• The snips will be pretty useless by the time you are done, so DON'T borrow someone else's or conscript your wife/husband/parent/friend/neighbor's. We used a beat up old pair of harbor freight specials that we keep around for just such strange requirements.

Step #6: Mix the Epoxy

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  • The following is the general mixing procedure, but may differ slightly from your specific product. If in doubt, mix the epoxy according to the instructions for your product.
  • Take your time. Measure Carefully and Mix Thoroughly!. Do NOT try to take shortcuts. Screwing this up can cause the epoxy to set up too fast, or worse, not at all.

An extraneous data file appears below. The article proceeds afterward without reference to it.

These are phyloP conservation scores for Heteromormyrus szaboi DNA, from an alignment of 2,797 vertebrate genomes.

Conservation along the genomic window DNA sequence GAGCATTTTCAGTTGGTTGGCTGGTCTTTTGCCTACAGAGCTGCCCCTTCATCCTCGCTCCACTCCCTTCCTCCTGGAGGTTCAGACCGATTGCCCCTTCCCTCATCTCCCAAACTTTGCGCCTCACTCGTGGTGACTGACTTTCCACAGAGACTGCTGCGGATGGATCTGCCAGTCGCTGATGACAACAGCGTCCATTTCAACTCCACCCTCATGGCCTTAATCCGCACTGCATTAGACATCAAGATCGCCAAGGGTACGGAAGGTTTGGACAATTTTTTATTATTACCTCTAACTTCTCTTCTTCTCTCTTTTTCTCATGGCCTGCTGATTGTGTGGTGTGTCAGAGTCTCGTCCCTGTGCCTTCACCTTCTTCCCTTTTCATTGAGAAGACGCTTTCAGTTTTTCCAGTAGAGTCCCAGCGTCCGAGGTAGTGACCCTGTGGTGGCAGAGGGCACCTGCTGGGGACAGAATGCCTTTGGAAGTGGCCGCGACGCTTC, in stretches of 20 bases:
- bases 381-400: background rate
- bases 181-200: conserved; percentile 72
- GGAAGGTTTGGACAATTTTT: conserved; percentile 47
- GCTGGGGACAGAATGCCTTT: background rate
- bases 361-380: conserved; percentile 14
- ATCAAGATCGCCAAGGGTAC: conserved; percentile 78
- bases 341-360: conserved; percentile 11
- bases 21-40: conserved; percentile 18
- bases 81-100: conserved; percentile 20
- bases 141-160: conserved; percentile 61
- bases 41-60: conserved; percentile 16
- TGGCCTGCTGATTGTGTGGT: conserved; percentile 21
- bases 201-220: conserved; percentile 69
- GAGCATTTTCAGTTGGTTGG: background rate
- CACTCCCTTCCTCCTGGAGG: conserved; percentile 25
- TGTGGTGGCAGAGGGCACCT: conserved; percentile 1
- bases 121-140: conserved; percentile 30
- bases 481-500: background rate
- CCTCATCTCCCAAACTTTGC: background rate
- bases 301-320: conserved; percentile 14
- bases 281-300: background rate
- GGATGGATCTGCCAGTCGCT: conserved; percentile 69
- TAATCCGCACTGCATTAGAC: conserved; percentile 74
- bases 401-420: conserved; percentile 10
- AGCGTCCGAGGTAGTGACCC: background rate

• Purchase two identical measuring containers. Label them Part A and B and be sure to pour the correct part into the correct cup. By themselves, neither part will harden so the cups can be reused throughout the project. You will also need several disposable containers to mix in. They can be reused this session, but not for later coats.
  • It is very easy to accidentally pour too much and if you're pouring both into the same container you can't pour some back.
  • Start your timer and pour both parts into one of these containers at the same time and mix for the prescribed amount of time (2min for ours.) As you mix, scrape the sides and bottom of the container to ensure it is fully incorporated.
  • When the timer expires, pour the entire batch into a clean container, scraping the sides of the first one. Reset the timer and continue mixing (for another 2 minutes in our case.) You are then ready to pour. It's generally not recommended that you scrape the sides of this container in case any unmixed epoxy remains.
  • Though tempting, DO NOT use a power drill or other powered mixer for this. It will introduce a tremendous amount of air bubbles which may not be expelled before the expoxy sets.

Step #7: Pour the epoxy